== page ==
Business

Claridges owner removes directors in series over share value

Claridge’s, one of Britain’s most luxurious hotels, is facing a new dispute between its owners, seven years after a Qatari king joined forces with an Irish property developer in a fight for control of his parent company.

Constellation Hotels, ultimately owned by Sheikh Hamad bin Jassim bin Jaber al-Thani, has ousted Patrick McKillen from the board of Maybourne Hotels, Claridge’s parent company, as they argue over the value of a stake in the company that could be worth more than £1bn to McKillen.

McKillen and his longtime associate Liam Cunningham were removed from the board without warning, according to two people with knowledge of last weekend’s events.

Neither Cunningham nor McKillen who ran and renovated the group’s hotels over the past seven years were at the meeting where the decision was made, they both said.

Ownership disputes at Maybourne, which owns Claridge’s, Berkeley and Connaught hotels and locations in Los Angeles and the French Riviera, have been ongoing since the Barclay brothers, also owners of the Daily Telegraph, attempted to buy Maybourne’s stake in Coroin in 2011, which prompted McKillen to fight back and start one of the most high-profile and costly shareholder battles in the UK in recent memory.

The Qataris came through Constellation Hotels to support McKillen, one of the original Coroin owners, which ultimately allowed him fend off Barclays’ offer after four years of litigation.

McKillen is set to receive a deferred payout after selling his 36 per cent stake in the company as part of Constellation’s deal to buy Maybourne for £1.3bn in 2015, a deal that leaves McKillen to run the hotels until December bound this year. The amount of the payment is to be decided later this month.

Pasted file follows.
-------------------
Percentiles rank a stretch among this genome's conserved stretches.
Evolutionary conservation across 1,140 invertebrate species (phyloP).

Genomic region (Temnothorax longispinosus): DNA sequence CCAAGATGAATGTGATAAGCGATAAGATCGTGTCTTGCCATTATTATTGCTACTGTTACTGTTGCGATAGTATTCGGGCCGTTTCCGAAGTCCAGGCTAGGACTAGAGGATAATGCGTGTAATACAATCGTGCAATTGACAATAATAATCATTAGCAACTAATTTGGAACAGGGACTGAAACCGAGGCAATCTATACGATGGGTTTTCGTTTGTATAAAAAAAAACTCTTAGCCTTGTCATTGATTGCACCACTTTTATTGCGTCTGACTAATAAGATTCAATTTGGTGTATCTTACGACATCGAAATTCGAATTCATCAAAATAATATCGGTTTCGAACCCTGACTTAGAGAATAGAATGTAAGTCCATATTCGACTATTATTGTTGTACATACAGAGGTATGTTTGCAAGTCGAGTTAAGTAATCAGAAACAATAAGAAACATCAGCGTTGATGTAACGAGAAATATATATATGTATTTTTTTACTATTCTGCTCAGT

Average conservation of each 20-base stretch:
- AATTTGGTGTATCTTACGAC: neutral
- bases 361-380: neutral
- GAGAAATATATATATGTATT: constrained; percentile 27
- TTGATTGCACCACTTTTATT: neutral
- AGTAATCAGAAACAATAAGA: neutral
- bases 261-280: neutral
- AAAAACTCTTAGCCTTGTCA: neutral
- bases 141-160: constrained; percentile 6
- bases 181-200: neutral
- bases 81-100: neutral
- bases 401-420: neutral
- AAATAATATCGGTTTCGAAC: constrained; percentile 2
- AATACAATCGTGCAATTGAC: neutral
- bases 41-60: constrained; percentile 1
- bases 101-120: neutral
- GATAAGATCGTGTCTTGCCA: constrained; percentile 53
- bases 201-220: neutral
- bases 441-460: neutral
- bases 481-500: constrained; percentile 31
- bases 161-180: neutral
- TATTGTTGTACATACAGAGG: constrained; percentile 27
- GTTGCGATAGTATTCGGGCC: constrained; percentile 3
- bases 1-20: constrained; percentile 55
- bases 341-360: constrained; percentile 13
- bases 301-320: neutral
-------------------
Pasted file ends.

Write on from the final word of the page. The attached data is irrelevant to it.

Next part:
According to a person familiar with the contract, McKillen is entitled to a payout equal to the value of the hotels less the original transaction value of £1.3billion and the value of Constellation’s equity investment to restore the hotels.

Maybourne could be worth more than £5bn given the recent rebound in the luxury hotel business due to the easing of pandemic restrictions and based on recent sale prices of similar assets, according to a person close to the two former directors.

A person close to Constellation said she will “fulfil her commitments.”

When Constellation removed McKillen from the board, it appointed Marc Socker, who worked in hospitality, and Gianluca Muzzi, a former Deutsche Bank executive, as Maybourne’s new co-CEOs without McKillen’s knowledge.

The Qataris are “notoriously tough partners,” said a person close to McKillen. “Paddy is completely confused. He couldn’t have expanded better [and] Renovation of the hotels.”

In January, McKillen resigned from running the Beverly Hills and Riviera hotels, stating in a message to employees that he “would no longer be involved with these amazing properties.”

Maybourne said that “new joint managing directors have been appointed to create a new global ultra-luxury hospitality brand after Paddy stepped down from two of our hotels,” but declined to comment further.

Claridge’s, which is charging £100,000 a night for its penthouse suite after McKillen’s refurbishment, had its best trading month in its history last month, according to a person close to the hotel’s management.

Maybourne’s board of directors is chaired by Michele Faissola, another former Deutsche Bank executive who was among 13 bankers arrested as part of an investigation into the Falsification of Accounts at Italian bank Monte dei Paschi di Siena in 2019. Faissola has appealed this verdict and remains at large.

The Al-Thani family is a major shareholder in Deutsche Bank. Faissola heads Dilmon, the Al-Thani family office.

https://www.ft.com/content/4e9a65ef-06b6-4f32-bc5d-49989afd60e6 Claridges owner removes directors in series over share value

Adam Bradshaw

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